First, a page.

Works Cited:
Wiesel, Elie, and Marion Wiesel. Night. New York, NY: Hill and Wang, a Division of Farrar, Straus and Giroux, 2006. Print.

Cite This Document

Related Documents

  • Analysis of Night

    ...3 April, 2013 H English 10 Period 1 “Faith is Lost in the Night” The horrible accounts of the holocaust are vividly captured by Elie Wiesel in Night, an award winning work by a Holocaust survivor. It describes his time in the Holocaust and helps the reader fully understand the pain he went through. In the text, Elie continuously menti...

    Read More
  • Rhetorical Analysis: Rhetorical Analysis:

    ... Rhetorical Analysis: President Ronald Reagan's Farwell Address Rhetorical Analysis: Reagan's Farwell Address Ronald Reagan's Farewell Address was an amazing example of conveying the fundamentals for freedom through an emotional and visual lesson. It is no wonder that the president known a...

    Read More
  • Night Analysis

    ...February 27, 2014 Night Literary Analysis Close your eyes. Now imagine being ran out your house, unacceptable racism and discrimination towards you, your family, and your beliefs. Horrific feelings that tomorrow might be your last, and a feeling of relief when it’s not. Seeing your mother one day, then being gone the next, or what about wa...

    Read More
  • Rhetorical Analysis

    ...Rodriguez 03/11/2012 Do you desire the elimination of bad breath, cavities and diseases? Possessing the right toothpaste can help an individual obtain the confidence they need to smile and associate with others. Hygiene has become an important aspect in one’s health especially when the mouth is the main focus. People gain the feeling of...

    Read More
  • Rhetorical Analysis

    ...Rhetorical Analysis of Pedigree Advertisements Advertisements are everywhere. From billboards, to magazines, to newspapers, flyers and TV commercials, chances are that you won’t go a day without observing some sort of ad. In most cases, companies use these ads as persuasive tools, deploying rhetorical appeals—logos, pathos, and ethos...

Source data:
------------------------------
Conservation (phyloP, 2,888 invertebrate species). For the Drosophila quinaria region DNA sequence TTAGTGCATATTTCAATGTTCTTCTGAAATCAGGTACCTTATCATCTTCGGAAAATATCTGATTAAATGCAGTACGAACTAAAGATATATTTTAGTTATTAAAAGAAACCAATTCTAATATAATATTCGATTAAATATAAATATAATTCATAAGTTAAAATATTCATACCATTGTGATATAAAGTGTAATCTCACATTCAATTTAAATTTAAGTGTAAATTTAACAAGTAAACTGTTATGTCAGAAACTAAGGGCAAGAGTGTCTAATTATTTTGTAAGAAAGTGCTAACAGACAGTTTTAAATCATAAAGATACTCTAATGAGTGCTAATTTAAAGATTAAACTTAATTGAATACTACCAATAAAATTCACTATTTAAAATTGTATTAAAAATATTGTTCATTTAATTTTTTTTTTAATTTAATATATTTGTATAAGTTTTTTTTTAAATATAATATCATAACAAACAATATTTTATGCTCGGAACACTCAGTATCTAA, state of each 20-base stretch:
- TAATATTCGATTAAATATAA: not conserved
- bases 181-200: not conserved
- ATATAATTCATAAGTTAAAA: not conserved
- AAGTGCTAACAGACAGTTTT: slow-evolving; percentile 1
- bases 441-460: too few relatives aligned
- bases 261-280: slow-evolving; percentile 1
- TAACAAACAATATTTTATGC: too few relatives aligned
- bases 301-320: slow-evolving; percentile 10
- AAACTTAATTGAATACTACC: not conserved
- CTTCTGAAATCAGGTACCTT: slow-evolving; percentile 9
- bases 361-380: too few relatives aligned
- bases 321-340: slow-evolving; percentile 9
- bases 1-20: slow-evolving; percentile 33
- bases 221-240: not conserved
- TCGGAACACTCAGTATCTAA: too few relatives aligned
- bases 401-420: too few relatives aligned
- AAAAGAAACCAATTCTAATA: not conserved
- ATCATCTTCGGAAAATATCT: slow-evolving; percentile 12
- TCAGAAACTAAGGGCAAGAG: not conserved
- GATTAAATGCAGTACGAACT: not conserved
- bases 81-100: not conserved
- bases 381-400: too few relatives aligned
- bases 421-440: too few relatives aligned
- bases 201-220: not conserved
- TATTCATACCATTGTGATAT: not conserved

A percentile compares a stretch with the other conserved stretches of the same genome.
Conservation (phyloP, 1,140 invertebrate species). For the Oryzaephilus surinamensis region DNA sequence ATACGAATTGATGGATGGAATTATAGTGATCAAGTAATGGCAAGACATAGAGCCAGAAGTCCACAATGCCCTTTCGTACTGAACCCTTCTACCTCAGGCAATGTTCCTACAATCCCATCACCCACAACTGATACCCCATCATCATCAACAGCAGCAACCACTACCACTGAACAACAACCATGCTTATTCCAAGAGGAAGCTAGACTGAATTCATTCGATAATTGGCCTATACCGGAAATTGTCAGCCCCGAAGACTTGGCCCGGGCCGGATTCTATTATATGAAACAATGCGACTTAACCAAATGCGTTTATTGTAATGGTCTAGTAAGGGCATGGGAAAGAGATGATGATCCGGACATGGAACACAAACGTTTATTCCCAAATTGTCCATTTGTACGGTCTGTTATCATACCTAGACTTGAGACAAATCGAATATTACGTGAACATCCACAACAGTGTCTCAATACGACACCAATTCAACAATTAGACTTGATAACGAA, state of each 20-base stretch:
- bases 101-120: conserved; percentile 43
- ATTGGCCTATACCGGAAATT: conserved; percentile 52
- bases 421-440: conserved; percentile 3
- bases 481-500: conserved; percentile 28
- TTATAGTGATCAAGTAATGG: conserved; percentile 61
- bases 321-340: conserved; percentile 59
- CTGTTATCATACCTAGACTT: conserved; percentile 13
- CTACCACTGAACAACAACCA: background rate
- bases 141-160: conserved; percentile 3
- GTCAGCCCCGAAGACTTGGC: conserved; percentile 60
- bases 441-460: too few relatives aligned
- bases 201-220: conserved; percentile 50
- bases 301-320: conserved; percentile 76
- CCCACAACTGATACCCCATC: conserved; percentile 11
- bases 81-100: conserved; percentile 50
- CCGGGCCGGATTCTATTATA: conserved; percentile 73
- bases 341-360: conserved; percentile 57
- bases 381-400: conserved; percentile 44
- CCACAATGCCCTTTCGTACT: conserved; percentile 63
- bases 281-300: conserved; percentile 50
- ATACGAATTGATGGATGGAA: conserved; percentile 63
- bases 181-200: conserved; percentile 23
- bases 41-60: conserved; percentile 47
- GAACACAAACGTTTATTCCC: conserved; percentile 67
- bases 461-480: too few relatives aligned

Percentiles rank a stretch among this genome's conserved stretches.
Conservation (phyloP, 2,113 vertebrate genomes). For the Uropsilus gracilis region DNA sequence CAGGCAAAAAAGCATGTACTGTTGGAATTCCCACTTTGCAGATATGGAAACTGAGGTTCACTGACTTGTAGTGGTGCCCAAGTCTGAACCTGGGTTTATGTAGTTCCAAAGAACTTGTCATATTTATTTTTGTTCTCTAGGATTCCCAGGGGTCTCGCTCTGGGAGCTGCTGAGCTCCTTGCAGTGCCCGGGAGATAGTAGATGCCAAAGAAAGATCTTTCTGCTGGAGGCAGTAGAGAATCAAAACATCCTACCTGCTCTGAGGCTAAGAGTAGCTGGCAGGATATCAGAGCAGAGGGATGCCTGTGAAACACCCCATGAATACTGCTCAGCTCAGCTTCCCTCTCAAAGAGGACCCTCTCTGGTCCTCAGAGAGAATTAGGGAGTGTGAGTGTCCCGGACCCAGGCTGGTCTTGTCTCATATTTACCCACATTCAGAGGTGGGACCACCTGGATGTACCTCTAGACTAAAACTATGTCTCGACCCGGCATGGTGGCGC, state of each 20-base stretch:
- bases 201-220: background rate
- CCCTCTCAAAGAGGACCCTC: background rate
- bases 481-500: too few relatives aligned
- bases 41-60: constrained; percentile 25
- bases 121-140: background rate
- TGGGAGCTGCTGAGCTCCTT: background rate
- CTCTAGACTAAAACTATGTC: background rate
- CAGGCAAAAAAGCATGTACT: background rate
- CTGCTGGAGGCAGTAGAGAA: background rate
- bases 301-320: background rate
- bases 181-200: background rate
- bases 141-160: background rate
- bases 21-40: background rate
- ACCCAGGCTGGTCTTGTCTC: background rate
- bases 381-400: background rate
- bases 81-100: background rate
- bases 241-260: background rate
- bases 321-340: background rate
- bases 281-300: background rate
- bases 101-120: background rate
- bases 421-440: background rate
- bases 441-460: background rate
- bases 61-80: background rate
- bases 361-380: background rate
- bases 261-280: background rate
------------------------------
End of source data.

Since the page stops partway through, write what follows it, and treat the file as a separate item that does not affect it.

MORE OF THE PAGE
Read More
  • Rhetorical Analysis

    ...Kanequa Singleton Professor Trinnic ENGL 1123 October 27, 2014 Rhetorical Analysis: Indian Mascots- You’re Out! Jack Shakley’s 2011 article, “Indian Mascots – You’re out!” argues that removing Native American names and mascots from college and professional teams is the appropriate thing to do. The context of this article appeared ...

    Read More
  • Rhetorical Analysis

    ...Donna A.P. English Essay "A story must be exceptional enough to justify its telling; it must have something more unusual to relate than the ordinary experience of every average man and woman." --Thomas Hardy. I agree with this quote 100% because most people don’t like to see something they see everyday. In order for a story to be worth...

    Read More
  • rhetorical analysis

    ... Arboleda’s life is surrounded by different cultural diversities. He was born in New York but raised in Japan. With all of his experiences this is how he found his career. His career of teaching about race and ethnic relations. Traveling the world with his family has taught him, the world is really multicultural. Learning to adapt to new en...

    Read More

Discover the Best Free Essays on StudyMode

Conquer writer's block once and for all.

High Quality Essays

Our library contains thousands of carefully selected free research papers and essays.

Popular Topics

No matter the topic you're researching, chances are we have it covered.